In part 1 of this article, we began an overview of the pretrial stage in DUI and criminal cases. I began by loosely defining a pretrial as any meeting between the prosecutor and the defense lawyer where the case is discussed. I noted that there can be any number of pretrials, and that I plan on having at least 2 in all of my cases. In the real world, very few DUI cases actually do go to trial; instead, the vast majority of them are worked out through negotiations that take at the pretrial stage, and ultimately lead to a plea or plea bargain. Now, let’s turn our attention to what happens when the parties meet and begin those negotiations.
When the defense lawyer and prosecutor do get together and talk, they almost always first discuss the case in general terms. Some things are just obvious. There is a difference, for example, between something like Wasted Wally getting arrested for DUI after rear-ending a row of parked cars and having a BAC (bodily alcohol content) that’s through the roof, versus Sarah, the nurse, who has never been in trouble before and was picked up for DUI with a BAC just over the legal limit, after a police officer observed her swerving a bit.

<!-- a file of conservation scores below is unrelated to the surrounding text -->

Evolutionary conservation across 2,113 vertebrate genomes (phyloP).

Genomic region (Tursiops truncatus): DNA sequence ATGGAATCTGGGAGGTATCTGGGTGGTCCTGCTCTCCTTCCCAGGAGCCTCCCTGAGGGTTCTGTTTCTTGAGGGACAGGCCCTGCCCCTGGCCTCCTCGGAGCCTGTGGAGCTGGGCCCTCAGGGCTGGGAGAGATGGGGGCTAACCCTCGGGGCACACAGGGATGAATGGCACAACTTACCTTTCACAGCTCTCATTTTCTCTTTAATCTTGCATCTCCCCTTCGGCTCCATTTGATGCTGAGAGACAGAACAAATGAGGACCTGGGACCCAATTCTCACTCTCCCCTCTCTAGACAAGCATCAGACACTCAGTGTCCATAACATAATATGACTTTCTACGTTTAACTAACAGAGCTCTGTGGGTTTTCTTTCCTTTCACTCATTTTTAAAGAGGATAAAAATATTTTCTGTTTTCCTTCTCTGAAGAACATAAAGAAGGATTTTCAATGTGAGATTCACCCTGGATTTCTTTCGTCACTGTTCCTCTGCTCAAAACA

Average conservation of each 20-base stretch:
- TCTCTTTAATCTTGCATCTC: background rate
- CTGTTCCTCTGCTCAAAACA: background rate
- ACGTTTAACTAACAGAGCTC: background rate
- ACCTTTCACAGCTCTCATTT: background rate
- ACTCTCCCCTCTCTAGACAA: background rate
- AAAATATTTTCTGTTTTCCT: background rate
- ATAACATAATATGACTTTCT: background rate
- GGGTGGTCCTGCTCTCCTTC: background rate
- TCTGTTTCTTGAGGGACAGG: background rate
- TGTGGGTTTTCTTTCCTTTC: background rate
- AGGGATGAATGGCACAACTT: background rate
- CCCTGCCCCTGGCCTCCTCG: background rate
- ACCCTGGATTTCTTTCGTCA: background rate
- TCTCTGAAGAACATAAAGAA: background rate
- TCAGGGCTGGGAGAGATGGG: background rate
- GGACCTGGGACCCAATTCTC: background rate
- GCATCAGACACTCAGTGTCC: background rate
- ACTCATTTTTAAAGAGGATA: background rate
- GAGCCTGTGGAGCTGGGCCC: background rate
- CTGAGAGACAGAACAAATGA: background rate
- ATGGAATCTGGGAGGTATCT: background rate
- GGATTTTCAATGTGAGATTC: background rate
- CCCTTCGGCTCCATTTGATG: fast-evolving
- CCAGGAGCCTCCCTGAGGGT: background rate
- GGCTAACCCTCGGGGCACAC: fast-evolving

A prosecutor will come to the table either more or less inclined to negotiate. Sometimes, the nature of the case sets the tone for these meetings, like in a charge of OWI causing serious injury, or where there has been an accident. You could expect a prosecutor to be less inclined to cut a deal in the case of Wasted Wally than in the case of Sarah the nurse.